Lower Limb Amputation

Amputation is an Avoidable Diabetes Complication 

Surgeries to remove a toe, foot, or leg fall within the category of lower-limb amputations (LLA). LLAs are increasing in the United States, with 80 percent of these procedures resulting from diabetes complications. At Austin Foot and Ankle Specialists in central Texas, we help our patients with diabetes prevent amputations by maintaining their long-term wellness.

Why Diabetics Face Higher Amputation Risk

Chronically high blood sugar creates a wide range of problems for those with diabetes, including two issues that specifically impact lower limbs.

Peripheral Artery Disease (PAD)

This condition causes the narrowing of blood vessels in the legs and feet, which reduces blood flow and causes foot wounds to heal more slowly, if they heal at all. 

Peripheral Nerve Damage

Diabetic neuropathy, also known as peripheral nerve damage, can lead to lost sensation in the lower extremities, resulting from damaged nerves. This can mean that patients don’t notice intense heat or cold and injuries to their feet, including cuts, scrapes, and puncture wounds.

When a patient has one or both of these issues, the complications can quickly become serious and even life-threatening:

  • Lack of coordination and issues with mobility
  • Blood pressure problems
  • Muscle weakness
  • Infections, which may then spread to other parts of the body
  • Risk for sepsis
  • Necessary amputations to save the patient’s life

Amputation Prevention Strategies

If you have diabetes, there are steps you can take to reduce the chances that you will need an amputation.

Manage Your Blood Sugar 

High blood sugar promotes bacteria growth, allowing infections to progress more rapidly in diabetics than in other people. Eating a healthy, well-balanced diet and consistently engaging in moderate exercise are the best ways to keep your blood glucose levels within the recommended range and reduce your risk of developing PAD or nerve damage. 

Maintain a Healthy Weight

Eating healthy and exercising will also make it easier to avoid obesity, which can place extra stress on your feet. Diabetics should eat a diet of lean protein, fruits, and vegetables. Sugary drinks and empty calories should be avoided.

Avoid Dangerous Substances

Nicotine, alcohol, and narcotics can all adversely impact diabetes by decreasing blood flow, placing extra stress on the heart and lungs, and generally making you less healthy.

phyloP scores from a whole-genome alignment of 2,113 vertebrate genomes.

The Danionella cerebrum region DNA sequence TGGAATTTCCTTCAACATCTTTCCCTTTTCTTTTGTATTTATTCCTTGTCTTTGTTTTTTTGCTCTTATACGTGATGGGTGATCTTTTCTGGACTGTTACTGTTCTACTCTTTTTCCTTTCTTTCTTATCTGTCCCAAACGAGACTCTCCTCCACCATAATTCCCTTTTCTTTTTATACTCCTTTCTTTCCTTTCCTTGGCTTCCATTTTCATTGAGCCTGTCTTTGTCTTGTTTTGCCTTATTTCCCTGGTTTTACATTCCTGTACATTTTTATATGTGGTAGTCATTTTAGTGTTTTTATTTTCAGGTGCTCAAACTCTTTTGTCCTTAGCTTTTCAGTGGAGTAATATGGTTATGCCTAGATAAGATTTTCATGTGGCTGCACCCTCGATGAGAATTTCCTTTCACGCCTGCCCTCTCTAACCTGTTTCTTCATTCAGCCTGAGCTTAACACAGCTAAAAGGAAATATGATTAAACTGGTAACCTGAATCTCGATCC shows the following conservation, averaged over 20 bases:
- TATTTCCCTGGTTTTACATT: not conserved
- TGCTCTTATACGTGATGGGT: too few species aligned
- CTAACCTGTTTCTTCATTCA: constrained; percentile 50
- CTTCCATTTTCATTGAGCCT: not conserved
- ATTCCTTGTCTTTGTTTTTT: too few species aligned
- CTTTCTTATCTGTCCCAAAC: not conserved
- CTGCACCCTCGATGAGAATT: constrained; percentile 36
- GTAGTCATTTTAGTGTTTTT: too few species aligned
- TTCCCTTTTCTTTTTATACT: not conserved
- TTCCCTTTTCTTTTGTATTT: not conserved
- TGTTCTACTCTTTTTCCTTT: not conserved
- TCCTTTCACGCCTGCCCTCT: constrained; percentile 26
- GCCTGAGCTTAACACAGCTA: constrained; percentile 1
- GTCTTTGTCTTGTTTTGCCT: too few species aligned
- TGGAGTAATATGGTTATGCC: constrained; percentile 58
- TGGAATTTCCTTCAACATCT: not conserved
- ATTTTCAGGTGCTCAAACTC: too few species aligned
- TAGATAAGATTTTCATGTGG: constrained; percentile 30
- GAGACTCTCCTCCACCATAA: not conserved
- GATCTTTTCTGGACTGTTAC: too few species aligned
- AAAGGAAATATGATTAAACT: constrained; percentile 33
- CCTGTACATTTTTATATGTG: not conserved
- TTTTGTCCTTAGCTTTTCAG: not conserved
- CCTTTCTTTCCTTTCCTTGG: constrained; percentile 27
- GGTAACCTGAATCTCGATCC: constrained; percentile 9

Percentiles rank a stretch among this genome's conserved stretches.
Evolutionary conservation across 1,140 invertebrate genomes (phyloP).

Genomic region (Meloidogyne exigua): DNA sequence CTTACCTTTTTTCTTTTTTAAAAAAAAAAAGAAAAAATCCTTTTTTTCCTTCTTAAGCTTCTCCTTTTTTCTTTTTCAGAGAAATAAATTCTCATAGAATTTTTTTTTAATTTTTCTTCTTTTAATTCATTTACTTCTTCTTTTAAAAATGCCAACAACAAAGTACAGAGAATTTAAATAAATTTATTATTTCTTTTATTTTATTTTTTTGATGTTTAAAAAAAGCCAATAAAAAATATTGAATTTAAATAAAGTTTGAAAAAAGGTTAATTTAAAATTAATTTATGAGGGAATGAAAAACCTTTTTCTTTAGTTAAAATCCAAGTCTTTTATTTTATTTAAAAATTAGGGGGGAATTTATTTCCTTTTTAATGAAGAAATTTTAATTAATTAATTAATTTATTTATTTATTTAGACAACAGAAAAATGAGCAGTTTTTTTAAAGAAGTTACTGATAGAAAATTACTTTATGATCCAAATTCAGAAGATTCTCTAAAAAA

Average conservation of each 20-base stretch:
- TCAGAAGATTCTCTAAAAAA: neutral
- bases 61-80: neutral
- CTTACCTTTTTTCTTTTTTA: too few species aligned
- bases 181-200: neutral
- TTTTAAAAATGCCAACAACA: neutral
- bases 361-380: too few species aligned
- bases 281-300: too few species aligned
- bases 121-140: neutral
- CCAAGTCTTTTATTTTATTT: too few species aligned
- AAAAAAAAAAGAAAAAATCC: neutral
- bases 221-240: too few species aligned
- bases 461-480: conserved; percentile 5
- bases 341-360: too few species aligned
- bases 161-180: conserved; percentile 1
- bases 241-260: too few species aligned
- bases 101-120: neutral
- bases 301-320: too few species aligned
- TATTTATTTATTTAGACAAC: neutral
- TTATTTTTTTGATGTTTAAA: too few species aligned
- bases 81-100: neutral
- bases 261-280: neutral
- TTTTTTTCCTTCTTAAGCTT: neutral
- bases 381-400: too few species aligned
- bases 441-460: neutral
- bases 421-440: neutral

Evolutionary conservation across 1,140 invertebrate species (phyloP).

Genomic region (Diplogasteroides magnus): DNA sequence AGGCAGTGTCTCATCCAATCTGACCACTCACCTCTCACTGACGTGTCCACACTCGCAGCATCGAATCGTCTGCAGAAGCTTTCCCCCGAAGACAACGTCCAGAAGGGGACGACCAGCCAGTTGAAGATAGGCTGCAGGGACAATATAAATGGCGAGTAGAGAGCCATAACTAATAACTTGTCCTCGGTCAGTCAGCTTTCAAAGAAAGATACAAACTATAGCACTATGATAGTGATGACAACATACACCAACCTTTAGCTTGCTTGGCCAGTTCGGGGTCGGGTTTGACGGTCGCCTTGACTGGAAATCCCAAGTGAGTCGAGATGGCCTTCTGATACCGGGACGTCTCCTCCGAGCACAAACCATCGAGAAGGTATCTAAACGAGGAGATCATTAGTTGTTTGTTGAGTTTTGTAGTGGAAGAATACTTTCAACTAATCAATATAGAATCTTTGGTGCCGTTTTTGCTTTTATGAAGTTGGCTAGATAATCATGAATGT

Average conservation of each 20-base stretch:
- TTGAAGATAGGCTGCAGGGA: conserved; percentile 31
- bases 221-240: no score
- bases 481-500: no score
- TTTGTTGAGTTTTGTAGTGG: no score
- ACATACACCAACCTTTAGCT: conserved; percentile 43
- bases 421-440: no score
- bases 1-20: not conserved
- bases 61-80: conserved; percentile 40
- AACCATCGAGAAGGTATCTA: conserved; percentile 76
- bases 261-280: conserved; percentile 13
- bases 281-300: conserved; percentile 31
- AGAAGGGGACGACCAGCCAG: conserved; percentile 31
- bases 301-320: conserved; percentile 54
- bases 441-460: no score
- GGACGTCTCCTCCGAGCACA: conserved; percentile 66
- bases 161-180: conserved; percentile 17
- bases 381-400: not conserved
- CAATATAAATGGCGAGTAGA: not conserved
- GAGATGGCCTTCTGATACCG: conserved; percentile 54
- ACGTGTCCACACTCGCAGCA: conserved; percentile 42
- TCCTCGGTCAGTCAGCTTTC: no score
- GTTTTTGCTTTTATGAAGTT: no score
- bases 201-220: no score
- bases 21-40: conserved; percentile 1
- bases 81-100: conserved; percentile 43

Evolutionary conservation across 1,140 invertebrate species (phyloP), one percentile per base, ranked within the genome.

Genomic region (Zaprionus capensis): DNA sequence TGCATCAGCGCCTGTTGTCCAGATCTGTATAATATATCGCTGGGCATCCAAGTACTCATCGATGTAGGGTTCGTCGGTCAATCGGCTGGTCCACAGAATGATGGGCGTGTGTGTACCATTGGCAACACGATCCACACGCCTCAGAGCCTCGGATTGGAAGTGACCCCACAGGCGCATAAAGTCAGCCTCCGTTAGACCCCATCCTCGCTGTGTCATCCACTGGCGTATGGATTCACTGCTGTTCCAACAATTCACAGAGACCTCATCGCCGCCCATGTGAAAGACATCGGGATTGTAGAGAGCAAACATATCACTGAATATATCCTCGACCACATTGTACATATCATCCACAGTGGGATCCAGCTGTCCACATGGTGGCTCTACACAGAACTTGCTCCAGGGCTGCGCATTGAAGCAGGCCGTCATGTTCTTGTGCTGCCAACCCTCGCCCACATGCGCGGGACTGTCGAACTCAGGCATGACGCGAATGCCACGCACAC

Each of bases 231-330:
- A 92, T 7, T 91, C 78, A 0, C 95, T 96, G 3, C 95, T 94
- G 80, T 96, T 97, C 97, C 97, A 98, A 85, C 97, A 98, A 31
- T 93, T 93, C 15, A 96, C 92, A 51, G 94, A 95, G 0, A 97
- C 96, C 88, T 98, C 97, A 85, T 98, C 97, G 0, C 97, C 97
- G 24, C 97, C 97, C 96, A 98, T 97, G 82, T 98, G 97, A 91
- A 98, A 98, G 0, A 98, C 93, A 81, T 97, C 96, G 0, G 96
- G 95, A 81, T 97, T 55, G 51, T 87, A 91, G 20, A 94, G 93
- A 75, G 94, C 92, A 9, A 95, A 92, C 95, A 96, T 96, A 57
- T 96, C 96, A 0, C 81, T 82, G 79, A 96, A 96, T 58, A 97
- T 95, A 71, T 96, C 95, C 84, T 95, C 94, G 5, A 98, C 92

Get Foot Massages

Not only can a foot massage provide relief from discomfort, but it can also help stimulate nerves and increase circulation. 

Check Your Feet

If you have diabetes, you should thoroughly inspect your feet every day for blisters, cuts, calluses, or any other injuries that are not healing. If there is part of your foot that you cannot see, use a mirror or have someone else take a look. If you notice any of the following, contact Austin Foot and Ankle Specialists right away for an appointment:

  • Change in how your foot is shaped
  • Severe dryness or cracking to the skin of your feet
  • Skin on your feet has changed color or temperature
  • Your toenails seem thick or yellow
  • There are injuries to your feet that don’t seem to be healing
  • You notice signs of athlete’s foot or other infections

Prioritizing Skin Care

The skin on your feet needs to be thoroughly washed and dried every day, with special attention paid to the spaces between the toes. Avoid soaking feet in hot water, which can dry out the skin. You should also apply lotion every day to keep skin soft and prevent cracking. Cracked skin can allow germs to enter the foot and lead to infections. 

Protect Your Feet

Diabetics should not wear flip-flops or sandals or walk around barefoot, even when they are at home. They should also be mindful of extreme temperatures, as they may not feel if their feet are burning or becoming frost-bitten. Shoes specially made for diabetics are created with fewer seams inside, roomy toe boxes, and added padding, reducing the risk of shoe-related issues. Socks should be clean and dry, without tears or elastic bands at the top, made from an absorbent cotton material that will wick away moisture.

Change Positions

Spending too much time kneeling or crossing your legs can cut off circulation, further exacerbating existing issues with blood flow. By shifting your position regularly, you can keep your blow moving as much as possible.

Follow Best Practices for Nail Care

Always cut toenails straight across instead of an arched shape. Do not cut nails too short or allow them to grow too long, as any of these mistakes can increase the risk of ingrown toenails.

How We Help Our Patients With Diabetes Maintain Foot Health

Our central Texas podiatrists are skilled in managing diabetic foot conditions. In addition to patient education, we can offer:

  • Rapid diagnosis and treatment of foot conditions related to diabetes
  • Debridement
  • Custom orthotics
  • Amniotic treatments and grafts
  • Individualized care plans
Craig Thomajan
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Austin Podiatrist